Neill Blomkamp’s Elysium: To have or have not

The principal challenge in writing about a film like Elysium is to make neither too much nor too little of it.

Neill Blomkamp, the South African-born director (District 9, 2009), sets out certain provocative premises for his new film. By 2154, according to a title, the earth’s “wealthiest inhabitants” have “fled” to an orbiting space station, Elysium, some twenty minutes away by space shuttle. There, under sunny skies, gleaming mansions with luxuriant lawns and swimming pools prevail. Everything is light and elegant and clean. Medical science has developed equipment (Medi-Pods) that repair broken bones and cure even the most lethal diseases instantly.

The earth (whose scenes were shot in Mexico City), on the other hand, resembles a giant polluted, overcrowded slum. Its inhabitants are prevented, as undocumented “non-citizens,” from entering the paradise in the sky. They have little or no access to elementary social services such as health care. Police-state methods prevail, with armed robots controlling and brutalizing the seething, poverty-stricken population.

Max Da Costa (Matt Damon) works in a factory owned by Armadyne, the conglomerate that has built Elysium. An industrial accident, due to the company’s ruthless speed-up and drive for profits, results in his being contaminated by radiation and given five days to live. Much of the film is taken up by Max’s attempts to reach Elysium and provide himself with a cure for his condition.

Max’s predicament and his struggle to stay alive intersect with a crisis on Elysium, where Delacourt (Jodie Foster), a fascist-minded government official in charge of “Homeland Security,” who uses a vicious mercenary (Sharlto Copley) to liquidate “illegal immigrants” arriving from earth, is planning a coup that will place her in power. She justifies her plan on the grounds of the need to “protect our liberty.” At a certain point, Delacourt has a powerful motive for getting hold of Max and the information he (literally) carries in his head.

Max also encounters a childhood friend and former sweetheart, Frey (Alicia Braga), with whom he shares important memories. She too has compelling reasons for reaching Elysium: to obtain medical care for her daughter, suffering from an advanced stage of leukemia.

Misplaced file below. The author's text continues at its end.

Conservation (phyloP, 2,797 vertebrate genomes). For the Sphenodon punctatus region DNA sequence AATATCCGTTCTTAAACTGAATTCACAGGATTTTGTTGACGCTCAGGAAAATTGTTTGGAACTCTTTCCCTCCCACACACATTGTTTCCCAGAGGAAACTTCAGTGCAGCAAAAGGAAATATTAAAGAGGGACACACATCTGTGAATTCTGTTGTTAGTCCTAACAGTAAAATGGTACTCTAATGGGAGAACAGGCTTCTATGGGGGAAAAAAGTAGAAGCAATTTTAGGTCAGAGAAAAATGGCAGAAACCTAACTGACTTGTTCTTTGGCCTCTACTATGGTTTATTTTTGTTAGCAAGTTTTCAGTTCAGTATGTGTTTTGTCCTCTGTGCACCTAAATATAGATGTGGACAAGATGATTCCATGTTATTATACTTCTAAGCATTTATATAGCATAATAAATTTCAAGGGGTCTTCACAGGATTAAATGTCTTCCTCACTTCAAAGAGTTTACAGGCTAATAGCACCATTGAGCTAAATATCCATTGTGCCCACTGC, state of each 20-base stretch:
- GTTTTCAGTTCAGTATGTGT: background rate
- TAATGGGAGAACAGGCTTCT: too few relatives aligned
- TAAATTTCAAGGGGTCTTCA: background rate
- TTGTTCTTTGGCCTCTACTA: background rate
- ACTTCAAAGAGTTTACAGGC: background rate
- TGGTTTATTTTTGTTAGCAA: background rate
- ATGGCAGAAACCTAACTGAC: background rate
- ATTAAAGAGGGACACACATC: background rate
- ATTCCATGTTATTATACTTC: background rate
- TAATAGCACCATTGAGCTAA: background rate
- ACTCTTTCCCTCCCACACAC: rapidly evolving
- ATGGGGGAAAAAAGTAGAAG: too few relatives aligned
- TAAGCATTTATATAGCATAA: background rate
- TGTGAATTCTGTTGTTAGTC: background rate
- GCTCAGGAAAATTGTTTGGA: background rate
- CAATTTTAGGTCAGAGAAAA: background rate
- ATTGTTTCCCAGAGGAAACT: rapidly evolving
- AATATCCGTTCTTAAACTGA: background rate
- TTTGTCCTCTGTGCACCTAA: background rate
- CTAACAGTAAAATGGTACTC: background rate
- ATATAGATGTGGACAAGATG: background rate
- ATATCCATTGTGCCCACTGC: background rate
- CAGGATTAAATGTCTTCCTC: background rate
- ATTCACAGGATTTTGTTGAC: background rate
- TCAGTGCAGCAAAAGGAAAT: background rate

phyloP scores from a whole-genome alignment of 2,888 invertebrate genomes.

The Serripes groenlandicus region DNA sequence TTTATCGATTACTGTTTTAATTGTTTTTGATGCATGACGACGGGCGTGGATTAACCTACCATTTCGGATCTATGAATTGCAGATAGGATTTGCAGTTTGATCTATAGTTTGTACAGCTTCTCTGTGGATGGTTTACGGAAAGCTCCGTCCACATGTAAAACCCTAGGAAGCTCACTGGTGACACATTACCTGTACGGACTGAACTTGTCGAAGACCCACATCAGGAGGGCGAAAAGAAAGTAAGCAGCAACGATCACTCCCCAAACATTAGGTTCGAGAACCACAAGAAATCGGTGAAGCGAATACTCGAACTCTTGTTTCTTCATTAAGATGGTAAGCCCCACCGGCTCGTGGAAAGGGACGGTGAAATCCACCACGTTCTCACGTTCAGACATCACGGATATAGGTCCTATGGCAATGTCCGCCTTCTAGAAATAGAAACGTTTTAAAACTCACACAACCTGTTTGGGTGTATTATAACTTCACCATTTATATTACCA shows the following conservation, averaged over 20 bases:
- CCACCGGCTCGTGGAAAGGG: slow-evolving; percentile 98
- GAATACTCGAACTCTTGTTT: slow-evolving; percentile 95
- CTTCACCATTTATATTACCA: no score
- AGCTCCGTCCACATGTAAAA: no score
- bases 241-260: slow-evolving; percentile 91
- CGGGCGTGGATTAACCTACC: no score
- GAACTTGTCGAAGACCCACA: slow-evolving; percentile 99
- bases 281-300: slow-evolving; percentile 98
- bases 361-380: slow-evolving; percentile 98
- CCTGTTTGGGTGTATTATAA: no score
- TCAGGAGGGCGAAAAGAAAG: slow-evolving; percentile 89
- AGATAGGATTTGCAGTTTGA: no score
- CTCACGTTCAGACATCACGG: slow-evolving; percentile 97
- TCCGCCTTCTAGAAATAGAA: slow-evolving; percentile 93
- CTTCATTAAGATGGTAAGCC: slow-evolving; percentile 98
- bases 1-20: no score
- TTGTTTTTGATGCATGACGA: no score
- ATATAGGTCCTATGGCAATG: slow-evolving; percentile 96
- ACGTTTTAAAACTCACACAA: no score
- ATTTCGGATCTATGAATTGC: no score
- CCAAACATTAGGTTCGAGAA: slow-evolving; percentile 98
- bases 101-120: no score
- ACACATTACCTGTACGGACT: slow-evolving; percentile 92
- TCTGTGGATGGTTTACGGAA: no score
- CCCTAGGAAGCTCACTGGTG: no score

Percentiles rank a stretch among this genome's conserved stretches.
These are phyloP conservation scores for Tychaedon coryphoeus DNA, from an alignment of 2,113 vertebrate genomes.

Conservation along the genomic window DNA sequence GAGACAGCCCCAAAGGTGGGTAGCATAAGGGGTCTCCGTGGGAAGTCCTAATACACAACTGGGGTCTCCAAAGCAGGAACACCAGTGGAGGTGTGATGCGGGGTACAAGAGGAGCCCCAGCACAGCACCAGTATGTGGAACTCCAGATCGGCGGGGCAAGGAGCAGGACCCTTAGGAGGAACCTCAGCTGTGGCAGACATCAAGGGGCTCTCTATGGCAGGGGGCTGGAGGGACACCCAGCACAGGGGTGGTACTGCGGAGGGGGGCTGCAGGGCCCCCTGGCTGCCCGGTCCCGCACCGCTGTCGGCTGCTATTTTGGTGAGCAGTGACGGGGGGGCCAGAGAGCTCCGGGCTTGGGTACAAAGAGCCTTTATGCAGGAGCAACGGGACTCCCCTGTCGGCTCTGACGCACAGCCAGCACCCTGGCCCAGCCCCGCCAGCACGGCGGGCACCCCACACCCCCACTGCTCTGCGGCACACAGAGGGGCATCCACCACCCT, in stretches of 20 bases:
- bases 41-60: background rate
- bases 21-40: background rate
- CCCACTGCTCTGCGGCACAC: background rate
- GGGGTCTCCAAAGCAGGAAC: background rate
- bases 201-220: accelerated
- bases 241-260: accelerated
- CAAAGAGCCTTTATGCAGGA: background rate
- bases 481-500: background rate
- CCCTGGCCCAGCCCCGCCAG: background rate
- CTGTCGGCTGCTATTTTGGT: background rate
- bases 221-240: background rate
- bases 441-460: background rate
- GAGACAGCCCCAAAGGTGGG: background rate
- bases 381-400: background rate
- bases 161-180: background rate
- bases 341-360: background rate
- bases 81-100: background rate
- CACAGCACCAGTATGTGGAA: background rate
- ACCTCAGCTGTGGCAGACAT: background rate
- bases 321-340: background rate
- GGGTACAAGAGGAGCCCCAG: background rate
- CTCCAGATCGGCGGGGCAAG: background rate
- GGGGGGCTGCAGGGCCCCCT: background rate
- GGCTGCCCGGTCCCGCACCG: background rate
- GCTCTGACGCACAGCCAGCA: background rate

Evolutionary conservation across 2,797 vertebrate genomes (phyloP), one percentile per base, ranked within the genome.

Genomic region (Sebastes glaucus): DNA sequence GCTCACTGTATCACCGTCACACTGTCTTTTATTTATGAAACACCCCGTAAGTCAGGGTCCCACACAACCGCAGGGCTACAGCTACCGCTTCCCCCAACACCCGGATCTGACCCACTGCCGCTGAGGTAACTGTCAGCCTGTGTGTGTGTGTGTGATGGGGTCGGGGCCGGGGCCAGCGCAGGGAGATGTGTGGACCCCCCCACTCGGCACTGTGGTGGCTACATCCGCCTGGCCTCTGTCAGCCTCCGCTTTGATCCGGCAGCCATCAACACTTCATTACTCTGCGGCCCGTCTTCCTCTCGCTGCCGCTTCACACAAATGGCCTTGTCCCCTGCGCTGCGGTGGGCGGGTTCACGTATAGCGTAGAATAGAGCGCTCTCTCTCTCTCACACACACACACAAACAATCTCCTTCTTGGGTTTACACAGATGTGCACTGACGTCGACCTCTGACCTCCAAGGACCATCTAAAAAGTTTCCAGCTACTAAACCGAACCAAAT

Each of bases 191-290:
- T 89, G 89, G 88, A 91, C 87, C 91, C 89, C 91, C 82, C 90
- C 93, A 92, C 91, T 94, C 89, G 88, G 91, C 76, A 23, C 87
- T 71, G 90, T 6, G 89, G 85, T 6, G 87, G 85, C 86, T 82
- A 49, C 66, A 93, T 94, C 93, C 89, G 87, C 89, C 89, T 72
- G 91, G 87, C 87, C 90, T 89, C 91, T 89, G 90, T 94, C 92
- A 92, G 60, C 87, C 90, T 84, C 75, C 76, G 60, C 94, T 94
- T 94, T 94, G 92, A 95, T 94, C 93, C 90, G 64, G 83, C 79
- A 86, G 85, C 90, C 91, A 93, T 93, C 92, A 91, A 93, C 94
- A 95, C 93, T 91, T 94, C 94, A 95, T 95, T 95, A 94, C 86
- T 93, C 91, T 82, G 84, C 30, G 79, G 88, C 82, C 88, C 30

The events unfold in a violent, dense fashion.

There are numerous interesting things here: in particular, the focus on social inequality and its connection to political reaction and repression. In Elysium, as in life, the defense of the elite and its immense wealth requires intense violence against the disenfranchised, impoverished mass of the people. The references to Homeland Security, “Big Brother”-type surveillance, mercenary-like contractors, the plight of the undocumented, industrial murder, corporate corruption and malfeasance and anti-democratic conspiracies have an obvious significance. The events of the past two decades did not pass unnoticed, even in artistic circles.

Blomkamp grew up in South Africa during the latter stages of the struggle against the apartheid regime and attended film school in Vancouver, his current home. He seems a bit distant from the contemporary American film industry and its stifling, stagnant atmosphere, and thus capable of allowing realistic elements to enter into his work. A colleague explained, “He [Blomkamp] grew up in a racist, fascistic empire, watched it be overthrown, collapse into chaos, all while walking to school every day. Imagine the impression that leaves on you.”

Elysium has elicited a well-deserved venomous response from ultra-right commentators, who have referred to it as “Matt Damon's Sci-Fi Socialism” and “socialist trash,” along with other insulting phrases. A spokesman for the right-wing Media Research Center told Fox News, “This is just the latest of several Hollywood movies this year to try and co-opt Occupy Wall Street plotlines into their films.”

Other media outlets have somewhat more objectively registered the film’s concerns. The Associated Press headlined a piece, “In Elysium, a cosmic divide for rich and poor.” The Los Angeles Times wrote of “Inequality at the movies.” In its review, Variety asserted that Elysium advances “one of the more openly socialist political agendas of any Hollywood movie in memory, beating the drum loudly not just for universal healthcare, but for open borders, unconditional amnesty and the abolition of class distinctions as well.” When was the last time Variety used the word “socialist” in reference to a major studio film?

Blomkamp told the LA Times that sections of contemporary Johannesburg, along with Bel-Air and Beverly Hills in the Los Angeles area, inspired his vision of Elysium. He commented to ScreenCrave, “I don’t think the film is speculative science-fiction. It’s so much more a metaphor for today in my mind.”